Des étoiles nouvelles. Quand la littérature découvre le monde
Les Éditions de Minuit, Paris, 2021
128 pp., illus. 9 b/w. Paper, 16 €
One of the many paradoxes of the globalization of culture has been the rapid fading out of comparative literature. The rise of world literature, which studies everything but only in English, as well as the current hegemony of postcolonial studies, which has raised a deep suspicion toward all traditional Western literatures, have had a devastating impact on the comparative analysis of national literary studies and traditions. Key in this regard is the convergence of these phenomena with to two other trends: first, the increased importance of “theory”, which in practice often goes at the expense of close reading and perhaps even the reading of primary materials in themselves, second the inevitable tension, in terms of attention (that is, time), between the reading of literary texts, often long and extremely time-consuming, and the new, more fragmented forms of cultural consumption and interaction in the digital era. Comparative literature has faced serious problems in elaborating new theoretical and methodological models (in addition, it also used to be a somewhat undertheorized field characterized and exemplified by sometimes nonacademic practitioners such as Ezra Pound or T.S Eliot).
Hence the choice to make for comparative literature to survive: joining the winning team and reorienting itself according to the new standards of world literature, postcolonial studies, distant reading, cultural critique, etc., or trying to reinvent the discipline, not from scratch, but with the help of new questions, new stakes, new perspectives. The most ambitious and coherent enterprise in this regard is undoubtedly the research program developed by William Marx, who now holds the chair of comparative literatures (please notice the plural) at the Collège de France, the most prestigious advanced studies institution of the country.
Marx’s work, which is now becoming available in English as well (see the recent translation, with Belknap-Harvard UP, of his essay The Hatred of Literature) is a noncanonical voice in French literary history, theory and comparative studies, a deep lover of literature who is not afraid of challenging certain ideas too easily taken for granted since many decades, such as the intrinsic superiority of avant-garde and innovation (and thus the no less intrinsic neglect and despise of canonical, if not utterly traditional writing) or the perhaps naïve belief that modernist writing is the only possible way to achieve social as well as political relevance and effect. In the opening lecture of his chair (a free upload can be found here: https://books.openedition.org/cdf/10167), Marx has set out the general principles of his way of seeing the discipline. This program is obviously informed by the many critiques addressed to old-fashioned definitions of literature or nation and takes logically into account the necessary rejection of all kind of Western biases in the study of reading and writing. Yet at the same time, the underlying message of this lecture-manifesto is a very positive one: the idea is less to criticize the past, necessary as this remains, than to reinvent a new tradition, based on a very open, almost anthropological approach of the literary fact as the source of many unforeseen and above all mutual discoveries. The last word is not without danger, given its colonialist undertones, yet in Marx’s view the crucial idea is that of shared re-enchantment: thanks to the efforts of defamiliarization, thanks also to the commitment to see ourselves through other eyes and to be curious about lost or forgotten or neglected human creations, it becomes possible to provoke an original sense of wonder and amazement but also of knowledge and why not mutual understanding.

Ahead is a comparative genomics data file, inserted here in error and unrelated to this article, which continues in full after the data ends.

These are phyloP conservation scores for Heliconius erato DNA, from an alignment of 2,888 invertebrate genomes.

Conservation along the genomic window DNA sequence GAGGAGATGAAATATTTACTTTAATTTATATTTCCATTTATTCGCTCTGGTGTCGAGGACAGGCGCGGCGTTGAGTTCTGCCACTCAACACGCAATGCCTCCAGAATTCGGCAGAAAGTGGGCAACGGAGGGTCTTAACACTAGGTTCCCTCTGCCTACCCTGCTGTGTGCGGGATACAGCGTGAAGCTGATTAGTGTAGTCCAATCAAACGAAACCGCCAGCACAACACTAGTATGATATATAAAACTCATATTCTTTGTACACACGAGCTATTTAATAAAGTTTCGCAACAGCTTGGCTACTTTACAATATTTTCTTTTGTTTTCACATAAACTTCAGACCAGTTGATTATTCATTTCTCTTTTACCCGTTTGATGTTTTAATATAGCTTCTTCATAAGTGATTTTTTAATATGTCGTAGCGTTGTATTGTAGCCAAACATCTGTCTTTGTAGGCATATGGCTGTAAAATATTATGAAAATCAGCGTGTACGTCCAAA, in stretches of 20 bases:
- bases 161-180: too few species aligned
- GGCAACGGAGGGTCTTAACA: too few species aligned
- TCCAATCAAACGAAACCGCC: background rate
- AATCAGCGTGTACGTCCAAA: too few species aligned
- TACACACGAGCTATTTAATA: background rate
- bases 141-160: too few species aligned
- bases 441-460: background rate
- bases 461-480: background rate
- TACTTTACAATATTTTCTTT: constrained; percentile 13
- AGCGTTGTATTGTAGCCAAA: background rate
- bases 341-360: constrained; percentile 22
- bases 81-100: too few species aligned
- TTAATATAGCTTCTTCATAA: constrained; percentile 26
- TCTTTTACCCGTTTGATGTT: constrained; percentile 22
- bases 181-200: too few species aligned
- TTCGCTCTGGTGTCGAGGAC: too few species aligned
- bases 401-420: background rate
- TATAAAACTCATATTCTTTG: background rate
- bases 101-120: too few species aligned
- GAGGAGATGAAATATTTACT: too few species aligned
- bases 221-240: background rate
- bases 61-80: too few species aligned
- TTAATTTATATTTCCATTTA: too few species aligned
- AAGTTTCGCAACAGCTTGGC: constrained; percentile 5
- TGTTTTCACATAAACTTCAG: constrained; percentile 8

Des étoiles nouvelles. Quand la littérature découvre le monde («On New Stars. When Literature Discovers the World») is a brilliant illustration of these general theses. Modestly presented as a variation on the subfield of “geocriticism”, the study of the spatial dimension of literary fiction, with now the stars and the sky occupying the center of attention, Marx’s book is at the same time a vital contribution to the theoretical foundations of comparative literature, involving among many other things a reflection on the multilayered notion of “image” as well as a critical dialogue with some caveats but also prejudices of world literature and postcolonial studies, and a remarkable journey through time and space, from the Western experience of the New World to the modern writing back of the Empire, as well as through genres, medias and spheres of communication. The stars as seen by travelers and observers, the stars as evoked and described in literary texts, the stars as shown in comics and movies (Marx is not afraid of moving back and forth from Mallarmé to Tintin or George Lucas), the stars as objects of scientific, ideological, and political controversies, all these stars are seamlessly united in an overarching narrative that discloses on each page new objects, new visions, and above all new relationships, laying bare the human endeavor to collectively make sense of its environment, where microcosm and macrocosm can never be completely dissociated. At the end of the book, the reader feels awe (yet without fear, as the modern doxa of the sublime still wants to hold it) and gratefulness for an achievement that has the elegance of putting between brackets the immense erudition that supports the project (and by doing so should succeed in encouraging all readers and writers to build and reshape their own relationship with literature and culture).